Posts Tagged 'samples'

ccMixter

Just stumbled upon another database of audio files under Creative Common Licenses: ccMixter. Amazing! It collects finished remixes on one hand and material to remix on the other. Instrumental tracks, drum loops, voices and the like. They can be searched by tags or filtered by BPM. A “How I did it” tab in the extras section some artists describe what tools, processes and/or samples they used.

Happy mixing! Just make sure to follow the licenses attached to the works.

using audacity

Audacity is a free program, no need to give your email to anyone. Better download directly from its home on sourceforge!

It’s a well known program with GPLicense for recording and editing sounds. There is plenty of links on the internet on how to use it. However, it always takes some time to find the answer to special questions so I will document here on my experiences.

basic recording

I run Audacity using jack. To hear my source (e.g. MiniDisc) although I’m not running anything else I connect system-in and system-out directly. I switch  to Audacity and use a new empty project. When the record button is pressed (or key “r”) Audacity automatically sets up two jack audio input channels and reads system-in. The level meter goes with the flow and blue lines on the meter mark the highest peak of  the recording. One easily sees if the signal level was too high.

Then most probably one wants to save the recording. New name and so on…

editing

… saved. From now on, when I change my project, I can save it under the given name with CTRL+S. Nothing unusual so far. Funnily one can provoke  a rather strange “error” here, which confused me for quite a while. Sometimes it says: “Disallowed for some reason.  Try selecting some Audio first?” You maybe think about it and press OK, then you think you’d better save it again and the same message comes up. What it actually wants to say is: “There were no changes made to save. So I cannot do what you asked me for”. One can see, that the save entry in the file menu is disabled!

Saving a project leaves a file called project.aup and a directory with the name project_data.

listening

SPACE starts playback always at the marker (fine black line, NOT where the cursor is) and SPACE stops it again. A new playback will start at the marker and not where you stopped it. The marker can be set by clicking with the selection tool (F1) into the sample. When you mark a region by dragging the mouse-click along the sample, playback stops at the left end. SHIFT+SPACE will start looping playback on the selected region. The marker can be moved a little with the LEFT and RIGHT keys, it jumps to the beginning with HOME and to the END.

audacity selection tool

Audacity: The selection tool is for marking ranges or moving the marker line. The blue lines in the audio level meter show the highest peaks during the last playback.

Sound Transit – a different kind of sound database

A few months ago I already posted links to some sound databases on the internet. This time I want to present you another place which has – apart from the recordings –  a very nice feature to explore them. But one after the other.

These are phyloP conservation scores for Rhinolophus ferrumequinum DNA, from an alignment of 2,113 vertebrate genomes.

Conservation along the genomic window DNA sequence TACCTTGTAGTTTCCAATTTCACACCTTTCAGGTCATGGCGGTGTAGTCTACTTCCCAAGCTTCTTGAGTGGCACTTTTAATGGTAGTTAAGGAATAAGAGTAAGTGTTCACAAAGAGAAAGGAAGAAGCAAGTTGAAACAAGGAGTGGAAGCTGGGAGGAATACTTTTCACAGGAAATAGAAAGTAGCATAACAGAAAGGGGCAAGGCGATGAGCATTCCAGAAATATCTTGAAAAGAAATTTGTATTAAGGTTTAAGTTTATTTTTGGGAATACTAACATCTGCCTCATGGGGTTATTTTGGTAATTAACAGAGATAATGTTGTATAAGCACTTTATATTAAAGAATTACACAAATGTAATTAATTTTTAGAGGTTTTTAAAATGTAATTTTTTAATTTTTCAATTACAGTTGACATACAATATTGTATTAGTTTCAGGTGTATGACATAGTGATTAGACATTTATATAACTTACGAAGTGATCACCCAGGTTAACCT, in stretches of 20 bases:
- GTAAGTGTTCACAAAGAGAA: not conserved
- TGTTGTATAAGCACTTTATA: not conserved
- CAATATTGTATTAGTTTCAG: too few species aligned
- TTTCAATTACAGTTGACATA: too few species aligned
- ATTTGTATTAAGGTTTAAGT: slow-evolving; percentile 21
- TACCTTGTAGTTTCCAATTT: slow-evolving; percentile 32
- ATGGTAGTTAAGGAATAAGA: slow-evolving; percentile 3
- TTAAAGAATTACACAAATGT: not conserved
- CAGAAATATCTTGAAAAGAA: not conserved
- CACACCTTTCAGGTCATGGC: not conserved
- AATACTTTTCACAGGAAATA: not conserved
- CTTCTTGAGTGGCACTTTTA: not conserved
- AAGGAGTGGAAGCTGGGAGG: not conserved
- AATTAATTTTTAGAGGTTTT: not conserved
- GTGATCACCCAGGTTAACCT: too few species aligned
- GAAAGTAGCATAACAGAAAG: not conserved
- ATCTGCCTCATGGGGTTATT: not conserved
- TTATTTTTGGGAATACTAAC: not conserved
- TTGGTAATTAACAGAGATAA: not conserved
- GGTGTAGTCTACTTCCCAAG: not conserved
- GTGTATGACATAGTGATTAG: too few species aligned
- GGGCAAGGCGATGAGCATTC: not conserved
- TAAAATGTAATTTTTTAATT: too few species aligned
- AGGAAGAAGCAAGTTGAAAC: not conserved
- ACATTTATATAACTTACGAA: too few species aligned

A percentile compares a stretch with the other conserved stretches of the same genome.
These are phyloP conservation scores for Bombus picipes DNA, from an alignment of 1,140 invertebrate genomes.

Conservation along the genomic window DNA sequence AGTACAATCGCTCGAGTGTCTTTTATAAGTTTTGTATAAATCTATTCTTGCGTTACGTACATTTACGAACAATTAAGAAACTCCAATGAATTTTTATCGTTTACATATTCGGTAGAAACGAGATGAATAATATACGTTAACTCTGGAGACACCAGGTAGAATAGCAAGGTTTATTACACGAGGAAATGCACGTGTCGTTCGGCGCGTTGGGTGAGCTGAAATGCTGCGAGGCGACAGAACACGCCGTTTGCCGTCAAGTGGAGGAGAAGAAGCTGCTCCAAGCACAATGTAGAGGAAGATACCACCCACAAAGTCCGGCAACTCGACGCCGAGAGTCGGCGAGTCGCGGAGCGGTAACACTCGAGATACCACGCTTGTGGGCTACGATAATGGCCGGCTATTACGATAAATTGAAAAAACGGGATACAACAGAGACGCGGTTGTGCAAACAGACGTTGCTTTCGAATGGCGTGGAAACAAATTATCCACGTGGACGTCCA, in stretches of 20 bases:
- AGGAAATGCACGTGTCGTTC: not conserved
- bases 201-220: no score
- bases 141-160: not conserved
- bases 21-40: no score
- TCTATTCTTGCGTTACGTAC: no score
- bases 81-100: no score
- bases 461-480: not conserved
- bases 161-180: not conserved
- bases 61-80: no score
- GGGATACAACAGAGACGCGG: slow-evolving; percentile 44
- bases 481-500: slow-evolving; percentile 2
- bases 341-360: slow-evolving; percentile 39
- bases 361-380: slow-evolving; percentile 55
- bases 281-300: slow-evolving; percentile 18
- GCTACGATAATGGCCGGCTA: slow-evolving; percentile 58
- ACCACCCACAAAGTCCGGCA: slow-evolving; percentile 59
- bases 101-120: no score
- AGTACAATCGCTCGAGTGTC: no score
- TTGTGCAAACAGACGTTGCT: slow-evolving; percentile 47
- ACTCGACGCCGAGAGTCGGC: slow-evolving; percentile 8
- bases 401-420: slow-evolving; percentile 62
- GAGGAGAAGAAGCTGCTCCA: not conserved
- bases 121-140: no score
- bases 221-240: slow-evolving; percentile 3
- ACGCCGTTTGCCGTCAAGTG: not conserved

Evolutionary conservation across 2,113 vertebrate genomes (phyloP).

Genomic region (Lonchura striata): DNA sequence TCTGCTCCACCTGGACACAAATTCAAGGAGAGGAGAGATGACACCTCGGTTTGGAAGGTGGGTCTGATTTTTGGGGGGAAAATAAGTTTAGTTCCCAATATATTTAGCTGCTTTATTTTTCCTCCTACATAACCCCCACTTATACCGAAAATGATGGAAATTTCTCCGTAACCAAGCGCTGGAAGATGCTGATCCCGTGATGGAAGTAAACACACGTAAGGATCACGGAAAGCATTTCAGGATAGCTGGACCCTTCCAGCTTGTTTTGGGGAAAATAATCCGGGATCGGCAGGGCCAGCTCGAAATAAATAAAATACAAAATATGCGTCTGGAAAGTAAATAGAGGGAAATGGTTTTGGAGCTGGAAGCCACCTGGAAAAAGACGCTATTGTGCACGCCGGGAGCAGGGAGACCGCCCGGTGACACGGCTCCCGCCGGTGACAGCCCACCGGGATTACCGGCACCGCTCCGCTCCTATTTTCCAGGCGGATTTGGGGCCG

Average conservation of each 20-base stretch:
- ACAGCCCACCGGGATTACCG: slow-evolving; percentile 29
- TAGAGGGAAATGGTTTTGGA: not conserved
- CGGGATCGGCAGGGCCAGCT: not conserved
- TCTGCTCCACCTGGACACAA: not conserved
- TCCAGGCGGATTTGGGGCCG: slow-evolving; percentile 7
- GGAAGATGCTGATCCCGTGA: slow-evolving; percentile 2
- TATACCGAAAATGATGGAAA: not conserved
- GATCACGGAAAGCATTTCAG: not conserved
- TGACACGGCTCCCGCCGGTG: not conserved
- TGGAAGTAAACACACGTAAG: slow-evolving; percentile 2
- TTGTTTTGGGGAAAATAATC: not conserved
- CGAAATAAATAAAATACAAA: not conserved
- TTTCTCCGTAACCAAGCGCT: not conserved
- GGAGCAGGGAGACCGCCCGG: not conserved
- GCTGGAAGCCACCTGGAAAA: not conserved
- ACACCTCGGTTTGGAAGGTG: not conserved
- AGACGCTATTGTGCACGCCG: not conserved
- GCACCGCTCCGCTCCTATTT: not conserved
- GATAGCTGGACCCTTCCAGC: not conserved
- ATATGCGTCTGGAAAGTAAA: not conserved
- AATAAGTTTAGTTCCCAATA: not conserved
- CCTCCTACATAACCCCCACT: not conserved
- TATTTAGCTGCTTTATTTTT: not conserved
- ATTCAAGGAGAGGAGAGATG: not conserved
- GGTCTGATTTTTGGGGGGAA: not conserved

soundtransit.nl

Rather than just sounds of opening doors or dogs making love, soundtransit.nl collects field recordings from around the world “with an emphasis on the unintentional sounds which often go unnoticed in our daily lives”. The user is invited to upload their files and one can search and download everything under a Creative Commons-license.

What makes this site special in my opinion is the part where you can book sound transits: Since the recordings are filed with the place where they were taken you can enter two locations and a number of stops in between. As a result a mix of  corresponding sounds is generated and can be heard or downloaded. One example I like very much is a journey from Berlin (Germany) to Palma de Mallorca (Spain), via Egypt, India and Albania.

sound databases

Well, before going on to the promised topics I’ll tell you something else. When you are looking for samples, sound bites, weird noises or any other piece of sonic experience you might go out and record at your will. But you might not have recording equipment or there is no chance for you to find a suitable source. Then you will probably search the internet for help. There are a few resources where one can find samples for free but to me the most intriguing is freesound.org.

the freesound project
At freesound.org one finds a growing number of Creative Commons-licensed samples. Anybody can listen to them, downloading is only possible after registration. This, however, is free of charge and easily done in an instant. You need a valid e-mail adress to do so.
The sounds are documented by the uploading user and furthermore tagged with single words. The site has a section with geo-tagged sounds to find the sound of a Waikiki thunderbolt or of a Greenland river.

not-so-free sound projects
Apart from above database, there are many more resources, but it is not always clear if the material is free to use or not. So it will be up to you to find it out. There is a sound search engine which will find a lot of links to sounds throughout the internet but you cannot be sure about the license. One would have to ask the provider of the samples concerned.

probably-copyrighted sound project
A different kind of resource is the wav planet where you find lots of quotes from movies and TV shows. This service is probably not legal in many countries of the world, so check with your lawyer or with your government.